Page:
I’m pretty sure I was 16 the first time I went to Gay Day at Disney. I was only out to my mom and a handful of friends back then, so it was a little awkward when my brothers and I rolled up on the second annual Gay Day at Disney. It became a tradition in my family that when one of the brothers graduated high school, we’d celebrate with a trip to the Magic Kingdom—just us boys. Turns out that celebration always happened on the first Saturday of June. We didn’t know what that day meant to so many people, but we picked up on it pretty quickly.

I remember being petrified my brothers would figure out somehow I was gay, as if just being in close proximity with so many LGBTQ people would cause me to grow a boa and hum the ABBA anthology. I also remember experiencing immense joy and comfort. It was scary being gay in the early ‘90s, not to diminish the struggle today’s 16-year-olds face with their own coming out. But that one day, every year, was a day of happiness in the happiest place on earth. It was a day to be normal, to be together and to be visible.

It took a lot of bravery for people to don their red shirts in those early years. That’s probably what I love most about it. I often wonder if the organizers of that very first day had any idea the magnitude of what they were doing, or more personally, the impact it would have on my life. A lonely kid who just happened to wander into a place where he found out he wasn’t alone.

That magical day has turned into almost a week-long celebration with well over 100,000 people from all over the world converging in our backyard to celebrate who they are. It’s inspiring to see and it’s inspiring to know that it started with a small group of local friends who just wanted the world to know we are all just like everybody else.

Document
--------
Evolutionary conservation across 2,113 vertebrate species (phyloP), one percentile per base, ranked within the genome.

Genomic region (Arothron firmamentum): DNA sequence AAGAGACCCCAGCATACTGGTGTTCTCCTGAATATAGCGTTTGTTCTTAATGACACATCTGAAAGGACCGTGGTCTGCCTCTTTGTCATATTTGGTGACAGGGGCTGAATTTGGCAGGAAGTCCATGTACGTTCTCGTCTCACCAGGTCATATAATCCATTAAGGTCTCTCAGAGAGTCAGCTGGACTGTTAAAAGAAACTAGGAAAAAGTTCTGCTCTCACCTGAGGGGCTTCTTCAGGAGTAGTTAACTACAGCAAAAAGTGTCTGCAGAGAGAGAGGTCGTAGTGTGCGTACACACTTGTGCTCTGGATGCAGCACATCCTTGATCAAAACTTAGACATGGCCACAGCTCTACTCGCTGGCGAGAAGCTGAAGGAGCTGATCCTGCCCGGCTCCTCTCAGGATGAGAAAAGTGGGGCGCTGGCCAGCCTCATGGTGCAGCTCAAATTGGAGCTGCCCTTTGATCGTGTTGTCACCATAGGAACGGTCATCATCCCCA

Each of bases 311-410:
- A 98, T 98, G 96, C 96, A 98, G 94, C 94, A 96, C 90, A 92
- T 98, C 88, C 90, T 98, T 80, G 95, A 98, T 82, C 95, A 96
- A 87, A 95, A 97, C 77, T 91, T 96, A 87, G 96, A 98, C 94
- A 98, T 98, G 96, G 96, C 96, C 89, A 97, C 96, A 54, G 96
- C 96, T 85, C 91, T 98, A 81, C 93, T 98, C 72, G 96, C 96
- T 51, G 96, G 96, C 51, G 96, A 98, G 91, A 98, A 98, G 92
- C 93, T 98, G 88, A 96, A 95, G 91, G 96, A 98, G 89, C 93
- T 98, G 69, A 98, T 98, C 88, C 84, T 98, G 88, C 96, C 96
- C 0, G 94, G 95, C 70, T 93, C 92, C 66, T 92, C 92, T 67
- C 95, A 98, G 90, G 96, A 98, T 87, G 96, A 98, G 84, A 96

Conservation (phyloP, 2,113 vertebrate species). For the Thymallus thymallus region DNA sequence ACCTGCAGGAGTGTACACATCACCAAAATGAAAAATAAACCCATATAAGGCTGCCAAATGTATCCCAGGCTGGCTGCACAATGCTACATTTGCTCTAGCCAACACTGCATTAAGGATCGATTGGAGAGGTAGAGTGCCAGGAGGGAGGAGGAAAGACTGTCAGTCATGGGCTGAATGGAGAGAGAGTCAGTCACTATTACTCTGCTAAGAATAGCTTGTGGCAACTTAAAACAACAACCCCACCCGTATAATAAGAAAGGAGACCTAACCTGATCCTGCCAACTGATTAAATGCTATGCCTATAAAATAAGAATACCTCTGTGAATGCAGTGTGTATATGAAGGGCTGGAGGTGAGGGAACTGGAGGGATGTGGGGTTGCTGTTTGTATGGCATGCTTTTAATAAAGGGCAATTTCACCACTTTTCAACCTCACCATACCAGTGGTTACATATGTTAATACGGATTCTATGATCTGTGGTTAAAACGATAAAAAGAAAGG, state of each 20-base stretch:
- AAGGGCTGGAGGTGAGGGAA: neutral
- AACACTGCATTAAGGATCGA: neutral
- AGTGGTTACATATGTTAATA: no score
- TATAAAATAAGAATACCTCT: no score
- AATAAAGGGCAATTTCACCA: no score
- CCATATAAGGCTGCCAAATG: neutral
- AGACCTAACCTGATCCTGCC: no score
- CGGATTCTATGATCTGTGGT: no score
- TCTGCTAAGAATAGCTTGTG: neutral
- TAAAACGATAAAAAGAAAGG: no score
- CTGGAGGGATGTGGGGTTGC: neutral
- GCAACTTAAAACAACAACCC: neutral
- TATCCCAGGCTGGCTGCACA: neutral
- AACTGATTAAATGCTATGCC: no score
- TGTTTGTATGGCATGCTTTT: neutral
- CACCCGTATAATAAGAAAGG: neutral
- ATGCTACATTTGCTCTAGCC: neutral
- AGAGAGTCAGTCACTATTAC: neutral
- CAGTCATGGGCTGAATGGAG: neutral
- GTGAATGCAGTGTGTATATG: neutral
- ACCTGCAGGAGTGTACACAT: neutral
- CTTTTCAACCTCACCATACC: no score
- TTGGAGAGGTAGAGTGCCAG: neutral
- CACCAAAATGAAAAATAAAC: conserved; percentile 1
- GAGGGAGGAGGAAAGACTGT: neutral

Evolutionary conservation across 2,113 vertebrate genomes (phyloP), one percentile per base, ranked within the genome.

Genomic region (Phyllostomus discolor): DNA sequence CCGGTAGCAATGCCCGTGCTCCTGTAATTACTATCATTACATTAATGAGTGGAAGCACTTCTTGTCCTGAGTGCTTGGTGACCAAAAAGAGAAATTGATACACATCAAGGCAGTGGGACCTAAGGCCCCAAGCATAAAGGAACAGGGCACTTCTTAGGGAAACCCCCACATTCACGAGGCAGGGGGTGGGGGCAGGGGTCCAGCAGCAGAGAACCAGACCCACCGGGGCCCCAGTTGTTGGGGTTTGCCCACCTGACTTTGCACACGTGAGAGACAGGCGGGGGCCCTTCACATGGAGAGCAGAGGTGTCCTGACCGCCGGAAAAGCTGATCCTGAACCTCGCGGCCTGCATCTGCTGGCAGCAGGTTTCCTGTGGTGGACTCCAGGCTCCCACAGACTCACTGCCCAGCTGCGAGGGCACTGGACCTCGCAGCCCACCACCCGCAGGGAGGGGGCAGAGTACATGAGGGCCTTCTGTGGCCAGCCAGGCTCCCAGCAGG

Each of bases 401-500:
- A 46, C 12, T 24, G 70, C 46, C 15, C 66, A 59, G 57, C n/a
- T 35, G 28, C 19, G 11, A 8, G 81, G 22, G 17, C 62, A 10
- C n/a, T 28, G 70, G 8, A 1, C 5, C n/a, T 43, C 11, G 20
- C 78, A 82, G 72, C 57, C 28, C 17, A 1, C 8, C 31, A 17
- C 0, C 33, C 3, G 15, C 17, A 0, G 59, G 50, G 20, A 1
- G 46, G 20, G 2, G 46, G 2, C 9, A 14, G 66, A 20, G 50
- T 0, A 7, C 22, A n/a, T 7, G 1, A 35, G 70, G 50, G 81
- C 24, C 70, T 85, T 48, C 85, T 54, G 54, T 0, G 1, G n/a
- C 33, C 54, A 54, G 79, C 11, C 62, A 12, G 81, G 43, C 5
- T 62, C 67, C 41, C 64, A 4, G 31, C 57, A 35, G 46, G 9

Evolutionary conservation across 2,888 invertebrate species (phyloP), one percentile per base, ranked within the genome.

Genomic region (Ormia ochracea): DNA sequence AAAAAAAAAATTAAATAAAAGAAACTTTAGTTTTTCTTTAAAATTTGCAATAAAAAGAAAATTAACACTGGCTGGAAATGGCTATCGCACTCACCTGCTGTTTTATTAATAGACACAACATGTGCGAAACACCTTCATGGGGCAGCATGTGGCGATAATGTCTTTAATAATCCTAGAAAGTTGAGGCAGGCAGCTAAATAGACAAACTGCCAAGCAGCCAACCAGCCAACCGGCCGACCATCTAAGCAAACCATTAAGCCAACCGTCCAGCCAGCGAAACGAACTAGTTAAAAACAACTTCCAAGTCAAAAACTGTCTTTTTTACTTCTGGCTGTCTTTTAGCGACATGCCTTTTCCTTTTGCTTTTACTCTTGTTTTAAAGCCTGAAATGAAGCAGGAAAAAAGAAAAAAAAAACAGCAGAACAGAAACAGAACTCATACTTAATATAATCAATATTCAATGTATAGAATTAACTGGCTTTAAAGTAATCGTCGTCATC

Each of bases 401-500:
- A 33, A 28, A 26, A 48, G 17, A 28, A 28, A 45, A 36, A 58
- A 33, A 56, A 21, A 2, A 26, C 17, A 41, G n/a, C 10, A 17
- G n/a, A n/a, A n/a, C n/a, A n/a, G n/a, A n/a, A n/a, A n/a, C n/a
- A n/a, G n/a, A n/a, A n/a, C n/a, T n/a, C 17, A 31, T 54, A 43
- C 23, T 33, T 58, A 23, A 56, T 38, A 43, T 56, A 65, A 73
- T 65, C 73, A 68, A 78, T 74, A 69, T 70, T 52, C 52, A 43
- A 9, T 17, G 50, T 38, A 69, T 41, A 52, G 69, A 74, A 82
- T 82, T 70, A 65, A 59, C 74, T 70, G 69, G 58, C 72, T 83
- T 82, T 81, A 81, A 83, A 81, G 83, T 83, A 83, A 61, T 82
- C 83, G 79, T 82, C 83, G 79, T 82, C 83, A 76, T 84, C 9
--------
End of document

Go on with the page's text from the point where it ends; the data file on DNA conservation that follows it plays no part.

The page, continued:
Somewhere along the way, it seems as if we may have lost sight of that original intent. The bigger the week got, the more money was at play and the more players there were in the game. Many promoters have come and gone throughout the years, but it’s the most recent announcement that GayDayS, Inc. will be moving their location and event to a new venue and date that has caused—or shed light on—much confusion surrounding what is commonly referred to as “gay days.”

When someone asks me what I am doing for gay days, I’ll tell them my usual: staying at the host hotel, going to Typhoon Lagoon and working. This is both accurate and inaccurate. It’s correct in the sense that what we think of as gay days week includes all of those events, but it’s confusing because all of those events are not hosted by the organization GayDayS Inc., which has a copyright on the name Gay Days. So, when you hear Gay Days is moving it sounds like the whole week is changing, but it is actually the GayDays Inc. host hotel and events that are moving. Still confused? I don’t blame you. Hopefully Jeremy Williams breaks it down in our In Depth section in a manner that helps clear it up for you. He takes a historical look at where the day started, where the week is and what the future hold for all those involved.

I have worked with all parties involved in this week of celebration and I wish them all success and prosperity in what they do. After all, at its core Gay Day at Disney and the events that followed are a result of the ground work by our local community for the betterment of our community. It’s always been that for me and it needs to stay that way for the next LGBTQ 16-year-old who happens to wander into it.

In addition to our coverage of Orlando’s big gay weekend, Watermark outlines the efforts to commemorate the two-year mark of the deadly attack at Pulse. In Tampa Bay news we talk Gulfport Pride and Polk County Pride. For Arts & Entertainment we bring you a look at Mad Cow Theatre’s “Fun Home” and take a look at out comedian Kevin Allison’s award-winning podcast in Tampa and Orlando. Our Last Page introduces you to what makes Viewpoint columnist Sabrina Ambra tick.

We strive to bring you a variety of stories, your stories. I hope you enjoy this latest issue.

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